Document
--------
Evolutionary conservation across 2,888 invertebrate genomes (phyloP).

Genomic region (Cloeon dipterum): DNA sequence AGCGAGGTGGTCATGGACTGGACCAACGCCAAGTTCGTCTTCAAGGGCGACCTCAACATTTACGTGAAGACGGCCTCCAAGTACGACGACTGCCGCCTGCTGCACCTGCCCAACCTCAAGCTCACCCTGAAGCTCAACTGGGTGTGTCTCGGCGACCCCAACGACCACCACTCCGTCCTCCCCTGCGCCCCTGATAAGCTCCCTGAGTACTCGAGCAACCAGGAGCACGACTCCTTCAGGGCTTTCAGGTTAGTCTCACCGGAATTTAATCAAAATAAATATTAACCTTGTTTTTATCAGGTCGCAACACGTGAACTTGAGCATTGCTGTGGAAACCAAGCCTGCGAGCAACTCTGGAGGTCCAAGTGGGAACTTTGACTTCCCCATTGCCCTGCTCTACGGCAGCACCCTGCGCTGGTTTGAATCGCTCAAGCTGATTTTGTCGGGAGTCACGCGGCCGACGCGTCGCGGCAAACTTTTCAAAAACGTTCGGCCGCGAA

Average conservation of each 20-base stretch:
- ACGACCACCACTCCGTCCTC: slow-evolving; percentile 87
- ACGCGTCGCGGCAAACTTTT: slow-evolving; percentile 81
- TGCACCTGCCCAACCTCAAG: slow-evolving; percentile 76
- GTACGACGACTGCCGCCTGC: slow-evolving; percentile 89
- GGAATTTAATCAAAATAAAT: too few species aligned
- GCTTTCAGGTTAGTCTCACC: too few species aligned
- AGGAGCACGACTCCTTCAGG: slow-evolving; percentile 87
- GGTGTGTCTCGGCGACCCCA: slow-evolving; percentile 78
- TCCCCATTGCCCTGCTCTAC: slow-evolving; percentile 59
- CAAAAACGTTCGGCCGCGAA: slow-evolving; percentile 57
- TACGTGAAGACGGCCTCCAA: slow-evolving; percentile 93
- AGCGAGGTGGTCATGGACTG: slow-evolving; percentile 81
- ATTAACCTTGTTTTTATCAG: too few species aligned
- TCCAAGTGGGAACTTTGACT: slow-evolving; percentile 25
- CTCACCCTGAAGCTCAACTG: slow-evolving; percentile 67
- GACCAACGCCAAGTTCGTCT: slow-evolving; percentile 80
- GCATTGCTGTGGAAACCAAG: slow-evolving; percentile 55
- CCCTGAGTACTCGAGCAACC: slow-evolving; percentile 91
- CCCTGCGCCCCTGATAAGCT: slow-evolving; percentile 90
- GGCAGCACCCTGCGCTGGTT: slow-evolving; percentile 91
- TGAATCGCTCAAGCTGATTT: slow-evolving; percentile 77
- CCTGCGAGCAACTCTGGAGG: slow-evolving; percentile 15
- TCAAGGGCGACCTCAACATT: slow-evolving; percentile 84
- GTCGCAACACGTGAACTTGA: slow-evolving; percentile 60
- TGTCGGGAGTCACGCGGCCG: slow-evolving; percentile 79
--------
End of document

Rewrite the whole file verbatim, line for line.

Evolutionary conservation across 2,888 invertebrate genomes (phyloP).

Genomic region (Cloeon dipterum): DNA sequence AGCGAGGTGGTCATGGACTGGACCAACGCCAAGTTCGTCTTCAAGGGCGACCTCAACATTTACGTGAAGACGGCCTCCAAGTACGACGACTGCCGCCTGCTGCACCTGCCCAACCTCAAGCTCACCCTGAAGCTCAACTGGGTGTGTCTCGGCGACCCCAACGACCACCACTCCGTCCTCCCCTGCGCCCCTGATAAGCTCCCTGAGTACTCGAGCAACCAGGAGCACGACTCCTTCAGGGCTTTCAGGTTAGTCTCACCGGAATTTAATCAAAATAAATATTAACCTTGTTTTTATCAGGTCGCAACACGTGAACTTGAGCATTGCTGTGGAAACCAAGCCTGCGAGCAACTCTGGAGGTCCAAGTGGGAACTTTGACTTCCCCATTGCCCTGCTCTACGGCAGCACCCTGCGCTGGTTTGAATCGCTCAAGCTGATTTTGTCGGGAGTCACGCGGCCGACGCGTCGCGGCAAACTTTTCAAAAACGTTCGGCCGCGAA

Average conservation of each 20-base stretch:
- ACGACCACCACTCCGTCCTC: slow-evolving; percentile 87
- ACGCGTCGCGGCAAACTTTT: slow-evolving; percentile 81
- TGCACCTGCCCAACCTCAAG: slow-evolving; percentile 76
- GTACGACGACTGCCGCCTGC: slow-evolving; percentile 89
- GGAATTTAATCAAAATAAAT: too few species aligned
- GCTTTCAGGTTAGTCTCACC: too few species aligned
- AGGAGCACGACTCCTTCAGG: slow-evolving; percentile 87
- GGTGTGTCTCGGCGACCCCA: slow-evolving; percentile 78
- TCCCCATTGCCCTGCTCTAC: slow-evolving; percentile 59
- CAAAAACGTTCGGCCGCGAA: slow-evolving; percentile 57
- TACGTGAAGACGGCCTCCAA: slow-evolving; percentile 93
- AGCGAGGTGGTCATGGACTG: slow-evolving; percentile 81
- ATTAACCTTGTTTTTATCAG: too few species aligned
- TCCAAGTGGGAACTTTGACT: slow-evolving; percentile 25
- CTCACCCTGAAGCTCAACTG: slow-evolving; percentile 67
- GACCAACGCCAAGTTCGTCT: slow-evolving; percentile 80
- GCATTGCTGTGGAAACCAAG: slow-evolving; percentile 55
- CCCTGAGTACTCGAGCAACC: slow-evolving; percentile 91
- CCCTGCGCCCCTGATAAGCT: slow-evolving; percentile 90
- GGCAGCACCCTGCGCTGGTT: slow-evolving; percentile 91
- TGAATCGCTCAAGCTGATTT: slow-evolving; percentile 77
- CCTGCGAGCAACTCTGGAGG: slow-evolving; percentile 15
- TCAAGGGCGACCTCAACATT: slow-evolving; percentile 84
- GTCGCAACACGTGAACTTGA: slow-evolving; percentile 60
- TGTCGGGAGTCACGCGGCCG: slow-evolving; percentile 79